ATG: How do each of you see RapidILL evolving and adjusting to meet the future needs of the institutions you serve? And can you talk about RapidILL’s plans for growth and expansion?
PB: This is my personal preference and should not be construed as Ex Libris’ direction. Personally, I would like to see a cradle-to-grave document sharing and delivery service well and seamlessly integrated into an ILS.
MR: The next few years will see significant changes for library resource sharing. The acquisition has positioned RapidILL to successfully advance and develop in this climate, ensuring that we will have the resources to continue what we have been doing for years but with a renewed focus and acceleration. RapidILL will continue to be an open system in that we will always support interoperability standards. We look forward to working with the library community and partner vendors to enhance functionality with current platforms and to bring RapidILL services to new interlibrary loan solutions.
There is an increasing importance in connecting international library collections and getting material in the hands of distant patrons, some who are half-way around the globe. 2020 will see RapidILL expand to new countries which will enrich the collective holdings of the Rapid community while providing us with the opportunity to serve new institutions.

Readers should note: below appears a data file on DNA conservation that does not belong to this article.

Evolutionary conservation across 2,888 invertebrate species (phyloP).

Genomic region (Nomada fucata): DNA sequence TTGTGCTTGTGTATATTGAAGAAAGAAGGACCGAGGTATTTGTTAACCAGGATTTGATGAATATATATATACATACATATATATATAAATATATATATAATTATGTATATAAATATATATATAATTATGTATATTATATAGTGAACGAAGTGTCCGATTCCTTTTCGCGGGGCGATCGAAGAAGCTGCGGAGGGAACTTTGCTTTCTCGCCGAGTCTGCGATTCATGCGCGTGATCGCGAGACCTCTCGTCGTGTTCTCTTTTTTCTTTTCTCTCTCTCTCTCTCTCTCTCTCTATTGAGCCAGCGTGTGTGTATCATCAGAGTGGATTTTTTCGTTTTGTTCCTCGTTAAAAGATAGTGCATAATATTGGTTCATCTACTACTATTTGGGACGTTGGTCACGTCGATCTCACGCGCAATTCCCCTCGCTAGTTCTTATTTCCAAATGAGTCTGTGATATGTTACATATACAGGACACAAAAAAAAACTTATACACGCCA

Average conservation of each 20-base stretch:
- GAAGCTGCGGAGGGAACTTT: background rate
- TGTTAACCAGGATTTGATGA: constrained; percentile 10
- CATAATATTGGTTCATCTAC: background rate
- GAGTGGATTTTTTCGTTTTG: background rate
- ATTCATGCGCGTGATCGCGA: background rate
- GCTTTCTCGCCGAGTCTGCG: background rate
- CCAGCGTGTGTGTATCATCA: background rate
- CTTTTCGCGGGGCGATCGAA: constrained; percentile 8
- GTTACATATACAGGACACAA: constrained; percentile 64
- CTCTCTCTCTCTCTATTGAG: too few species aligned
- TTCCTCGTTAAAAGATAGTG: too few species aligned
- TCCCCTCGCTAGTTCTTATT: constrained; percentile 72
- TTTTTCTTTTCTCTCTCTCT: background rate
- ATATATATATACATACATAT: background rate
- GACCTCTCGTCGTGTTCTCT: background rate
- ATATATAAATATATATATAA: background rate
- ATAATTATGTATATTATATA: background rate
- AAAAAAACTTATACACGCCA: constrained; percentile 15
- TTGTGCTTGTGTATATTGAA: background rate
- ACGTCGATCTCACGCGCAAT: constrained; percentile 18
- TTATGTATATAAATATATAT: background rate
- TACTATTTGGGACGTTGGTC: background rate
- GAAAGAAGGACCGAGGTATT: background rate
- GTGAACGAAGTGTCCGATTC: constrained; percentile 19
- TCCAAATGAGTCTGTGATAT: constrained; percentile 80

The RapidILL team is also working closely with colleagues in Ex Libris on Rapido, a new next generation discovery-to-delivery platform. Rapido will provide an exceptional user experience for obtaining materials from other libraries and which will also support streamlined and advanced workflows for library staff. Utilizing a shared holdings index, Rapido will facilitate physical and digital resource sharing among groups of libraries, based partly on the RapidILL pod concept. Libraries will be able to set a variety of lending policies for the material they expose for sharing, from loan periods to expected turnaround time. Using these behind-the-scenes settings, Rapido will present users with easy to understand options for obtaining material, while providing transparency in relation to borrowing terms and how soon they can expect to receive their requested items. We look forward to sharing more details about this new and exciting offering in the coming months!
ATG: Dean Burns and Mr. Richins, we want to thank you both for taking time from your busy schedules to talk to us. We learned a lot about the RapidILL service as well as your unique collaboration with Ex Libris.
PB: You are very welcome; I hope this is what you want and need.
MR: My pleasure, thanks so much.